Rumblings are starting to come out of Chicago that the Big Ten is finalizing conference alignments, and from the sound of it, it sounds like the Big Ten is about to drink a 55 gallon drum full of FAIL. When it comes to divisional alignments, you have two options: geographic or competitive, and a respect for long standing rivalries. There are three conferences that have split along both lines, the Big XII, SEC and the ACC. The SEC chose geography, the ACC chose 'competitive balance', and the Big XII chose to chuck one of the greatest rivalries in college football overboard. What happened? The SEC blew up into the most competitive conference in the country with rivalries as intense as ever, the ACC is a hodgepodge of ass right now because the comptetive balance they envisioned didn't develop and they have no geographic rivalries to really fall back on, and the Big XII is down to ten schools because one of the teams who had their traditional rivalry screwed with went to...the Big Ten.
Oh, and they want to split OSU and Michigan into separate divisions and play the game earlier in the year. Fuck and that.
I am a traditionalist, yet I was able to embrace the change of the Nebraska addition and the splitting of the conference into divisions. The way Jim Delany was playing chess while everyone else was playing checkers gave me confidence that if he was bold enough to get a Nebraska, that the splitting of the conference into divisions based on geography would be a no-brainer. I did a whole post on why geographic alignments were best, the purpose of this post isn't to rehash that, because most folks, (not all) think that a geographic alignment is the best format, because it preserves most rivalries and trophy games. I also felt that if Michigan and OSU were in the same division, the intensity of the rivalry would not change. I did a post on that, too.
But now it seems like the Big Ten is going to go all New Coke on us and screw everything up. Instead of making it simple, it looks like Iowa and Wisconsin will be in separate divisions. If that's true, the Big Ten seems to be leaning towards the ACC strategy of 'Hey, let's just randomly throw teams into divisions, and see how it plays out'.
Adam Rittenberg has been reading the tea leaves based on what he's hearing and has his prediction of divisions is this:
The one that jumps out is splitting OSU-UM into separate divisions. The thinking is that they should play for the conference championship, which means if they do that (which seems dubious right now considering Michigan's, uh...situation) the OSU-UM game will move from it's current spot as the last game of the season, because no one would want them to play back to back weeks. Yes, I am an OSU fan, so maybe I'm biased, and feel free to tell me I am in the comments. But UM-OSU is the marquee rivalry game in this conference, hell in all of college footbal. Hell, in all of sports, especially when both teams are competitive. It draws interest from fans outside the conference, and that draws money, and I think the brand is hurt if The Game is moved into October, when it's just another conference game and not deciding who goes to the Big Ten championship game.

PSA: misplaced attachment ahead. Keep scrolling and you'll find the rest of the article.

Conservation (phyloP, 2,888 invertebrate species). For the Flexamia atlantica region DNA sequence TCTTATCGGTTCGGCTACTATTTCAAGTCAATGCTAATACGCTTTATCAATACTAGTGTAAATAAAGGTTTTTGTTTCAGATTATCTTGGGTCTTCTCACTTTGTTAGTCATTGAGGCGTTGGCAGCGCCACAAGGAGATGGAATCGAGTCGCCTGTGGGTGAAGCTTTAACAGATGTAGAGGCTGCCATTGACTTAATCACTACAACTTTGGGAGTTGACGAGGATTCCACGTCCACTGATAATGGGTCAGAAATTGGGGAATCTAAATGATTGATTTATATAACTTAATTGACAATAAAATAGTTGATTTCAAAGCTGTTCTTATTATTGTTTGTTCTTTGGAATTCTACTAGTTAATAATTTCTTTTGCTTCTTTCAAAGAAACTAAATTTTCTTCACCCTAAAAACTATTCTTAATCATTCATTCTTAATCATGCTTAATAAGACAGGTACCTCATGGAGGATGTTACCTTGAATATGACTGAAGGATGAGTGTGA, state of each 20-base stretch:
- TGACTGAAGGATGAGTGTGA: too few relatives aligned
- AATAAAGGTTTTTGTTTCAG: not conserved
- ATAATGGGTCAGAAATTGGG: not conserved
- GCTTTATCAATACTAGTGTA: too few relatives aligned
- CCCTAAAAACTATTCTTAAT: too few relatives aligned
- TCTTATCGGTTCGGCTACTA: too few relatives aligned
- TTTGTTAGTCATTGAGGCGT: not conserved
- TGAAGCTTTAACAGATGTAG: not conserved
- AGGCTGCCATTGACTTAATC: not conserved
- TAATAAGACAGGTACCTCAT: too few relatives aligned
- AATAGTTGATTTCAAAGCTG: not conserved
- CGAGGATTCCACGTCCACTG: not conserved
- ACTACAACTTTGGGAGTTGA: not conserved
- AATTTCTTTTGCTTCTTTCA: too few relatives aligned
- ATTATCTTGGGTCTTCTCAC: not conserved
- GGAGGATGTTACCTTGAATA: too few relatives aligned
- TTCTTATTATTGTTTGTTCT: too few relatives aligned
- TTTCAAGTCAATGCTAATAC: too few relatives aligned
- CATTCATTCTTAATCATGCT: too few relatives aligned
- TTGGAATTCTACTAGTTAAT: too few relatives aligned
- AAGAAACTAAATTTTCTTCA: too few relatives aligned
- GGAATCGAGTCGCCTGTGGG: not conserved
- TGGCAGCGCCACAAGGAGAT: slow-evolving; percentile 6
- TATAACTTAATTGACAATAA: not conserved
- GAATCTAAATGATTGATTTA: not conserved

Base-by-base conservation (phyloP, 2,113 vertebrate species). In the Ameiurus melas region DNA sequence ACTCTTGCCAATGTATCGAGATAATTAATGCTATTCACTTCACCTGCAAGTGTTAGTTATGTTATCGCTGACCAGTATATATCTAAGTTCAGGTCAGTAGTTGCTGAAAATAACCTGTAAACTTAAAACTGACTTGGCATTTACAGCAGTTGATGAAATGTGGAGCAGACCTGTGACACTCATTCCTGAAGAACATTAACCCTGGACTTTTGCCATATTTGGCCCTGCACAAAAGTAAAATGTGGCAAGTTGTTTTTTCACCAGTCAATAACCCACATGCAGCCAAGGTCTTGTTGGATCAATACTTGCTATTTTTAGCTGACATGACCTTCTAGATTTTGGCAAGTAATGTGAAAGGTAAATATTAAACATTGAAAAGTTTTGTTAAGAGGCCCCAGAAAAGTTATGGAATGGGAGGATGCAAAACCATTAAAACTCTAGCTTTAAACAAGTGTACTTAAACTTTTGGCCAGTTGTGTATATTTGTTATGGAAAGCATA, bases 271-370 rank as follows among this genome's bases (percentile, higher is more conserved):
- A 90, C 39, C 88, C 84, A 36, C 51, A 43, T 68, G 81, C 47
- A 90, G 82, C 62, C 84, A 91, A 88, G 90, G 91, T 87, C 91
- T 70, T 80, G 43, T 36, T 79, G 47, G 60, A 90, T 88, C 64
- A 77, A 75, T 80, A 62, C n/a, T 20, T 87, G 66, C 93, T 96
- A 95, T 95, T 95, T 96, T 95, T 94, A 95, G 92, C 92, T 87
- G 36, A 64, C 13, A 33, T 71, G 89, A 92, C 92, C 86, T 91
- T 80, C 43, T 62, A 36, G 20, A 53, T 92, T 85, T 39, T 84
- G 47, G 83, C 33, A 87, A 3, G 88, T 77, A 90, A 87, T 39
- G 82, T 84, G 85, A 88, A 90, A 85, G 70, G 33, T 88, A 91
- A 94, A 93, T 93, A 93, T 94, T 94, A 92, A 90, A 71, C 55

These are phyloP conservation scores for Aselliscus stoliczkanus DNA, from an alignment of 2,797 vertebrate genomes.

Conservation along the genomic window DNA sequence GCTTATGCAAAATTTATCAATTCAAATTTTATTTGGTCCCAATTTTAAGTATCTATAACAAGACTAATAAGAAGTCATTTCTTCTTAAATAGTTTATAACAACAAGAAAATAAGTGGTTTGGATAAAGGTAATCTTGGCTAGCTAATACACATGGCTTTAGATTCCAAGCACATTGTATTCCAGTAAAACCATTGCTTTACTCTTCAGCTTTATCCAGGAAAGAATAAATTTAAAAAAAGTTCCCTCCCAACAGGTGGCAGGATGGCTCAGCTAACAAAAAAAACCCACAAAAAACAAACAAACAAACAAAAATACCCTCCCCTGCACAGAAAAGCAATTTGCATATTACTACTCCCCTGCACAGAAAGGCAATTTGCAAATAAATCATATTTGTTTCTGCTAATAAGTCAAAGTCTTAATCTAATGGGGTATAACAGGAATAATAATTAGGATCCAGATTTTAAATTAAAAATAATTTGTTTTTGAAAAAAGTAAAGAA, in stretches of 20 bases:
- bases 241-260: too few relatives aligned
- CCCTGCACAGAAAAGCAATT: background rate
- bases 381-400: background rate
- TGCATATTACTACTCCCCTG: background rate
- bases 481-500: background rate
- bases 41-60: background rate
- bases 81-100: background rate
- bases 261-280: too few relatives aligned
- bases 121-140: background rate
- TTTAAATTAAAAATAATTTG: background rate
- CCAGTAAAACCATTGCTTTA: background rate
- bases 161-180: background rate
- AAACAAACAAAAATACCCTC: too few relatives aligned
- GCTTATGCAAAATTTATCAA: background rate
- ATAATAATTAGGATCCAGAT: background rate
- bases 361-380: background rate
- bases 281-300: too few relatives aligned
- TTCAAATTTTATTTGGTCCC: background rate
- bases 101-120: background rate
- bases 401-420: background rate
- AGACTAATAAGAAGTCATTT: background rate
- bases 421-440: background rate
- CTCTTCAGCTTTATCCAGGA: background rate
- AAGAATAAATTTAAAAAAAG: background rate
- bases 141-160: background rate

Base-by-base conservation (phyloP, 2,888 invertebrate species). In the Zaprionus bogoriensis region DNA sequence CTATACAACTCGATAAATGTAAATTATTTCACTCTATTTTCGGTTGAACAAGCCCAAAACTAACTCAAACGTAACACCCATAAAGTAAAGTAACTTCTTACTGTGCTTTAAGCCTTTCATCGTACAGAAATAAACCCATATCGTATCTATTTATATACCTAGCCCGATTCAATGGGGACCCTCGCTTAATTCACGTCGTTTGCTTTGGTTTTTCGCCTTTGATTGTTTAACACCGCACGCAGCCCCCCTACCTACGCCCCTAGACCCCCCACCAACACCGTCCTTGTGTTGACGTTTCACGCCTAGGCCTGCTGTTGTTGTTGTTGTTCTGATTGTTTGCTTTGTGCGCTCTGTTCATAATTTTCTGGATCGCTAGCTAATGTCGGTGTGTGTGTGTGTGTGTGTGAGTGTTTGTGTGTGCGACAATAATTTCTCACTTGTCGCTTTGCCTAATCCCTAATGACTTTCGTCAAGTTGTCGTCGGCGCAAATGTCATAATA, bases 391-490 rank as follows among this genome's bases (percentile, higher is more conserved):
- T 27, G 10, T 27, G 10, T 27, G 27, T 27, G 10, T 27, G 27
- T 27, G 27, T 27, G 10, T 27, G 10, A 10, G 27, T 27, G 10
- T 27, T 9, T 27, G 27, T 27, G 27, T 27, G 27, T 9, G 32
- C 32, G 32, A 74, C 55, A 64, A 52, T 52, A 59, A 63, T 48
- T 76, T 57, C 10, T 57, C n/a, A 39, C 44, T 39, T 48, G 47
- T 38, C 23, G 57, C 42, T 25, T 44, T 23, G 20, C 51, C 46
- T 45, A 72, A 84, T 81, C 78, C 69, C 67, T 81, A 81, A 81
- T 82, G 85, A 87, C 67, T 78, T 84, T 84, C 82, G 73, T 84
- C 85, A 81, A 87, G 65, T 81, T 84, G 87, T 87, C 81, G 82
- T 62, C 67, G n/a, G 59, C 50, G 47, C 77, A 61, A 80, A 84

The other one that jumps out is that the oldest rivalry games between Minnesota, Iowa, and Wisconsin will go the way of Nebraska-Oklahoma. MN-WI will be preserved, but by moving Iowa out of the same division means the IA-MN or IA-WI rivalry will be sacrificed, as teams will only have one cross-division rival. None of those games are UM-OSU, but they mean just as much to those fanbases.
I love Ohio State football and the OSU-UM rivalry. I grew up on the Floyd of Rosedale and Paul Bunyan Axe Rivalry games, and many of you live and die with the outcome of the Old Oaken Bucket, the Heartland Trophy, the Sweet Sioux Tomahawk (sorry, it will ALWAYS be the Sweet Sioux Tomahawk), the Paul Bunyan Trophy, and the most meaningful trophy of them all--The Land Grant Trophy. Adding Nebraska into this tradition-rich conference and giving them rivalries that will be on par with what has already been established can be done, but not at the expense of the marquee rivalry.
Tradition is what we grew up on, and what made us fall in love with the Big Ten and college football, and it seems like the Big Ten is about to try and outsmart themselves by a half and come out looking idiotic in the process.
Now, tell me I'm an idiot and this will end up all right, but I'm just not seeing it. That this will be all right, that is. I've known I'm an idiot for years.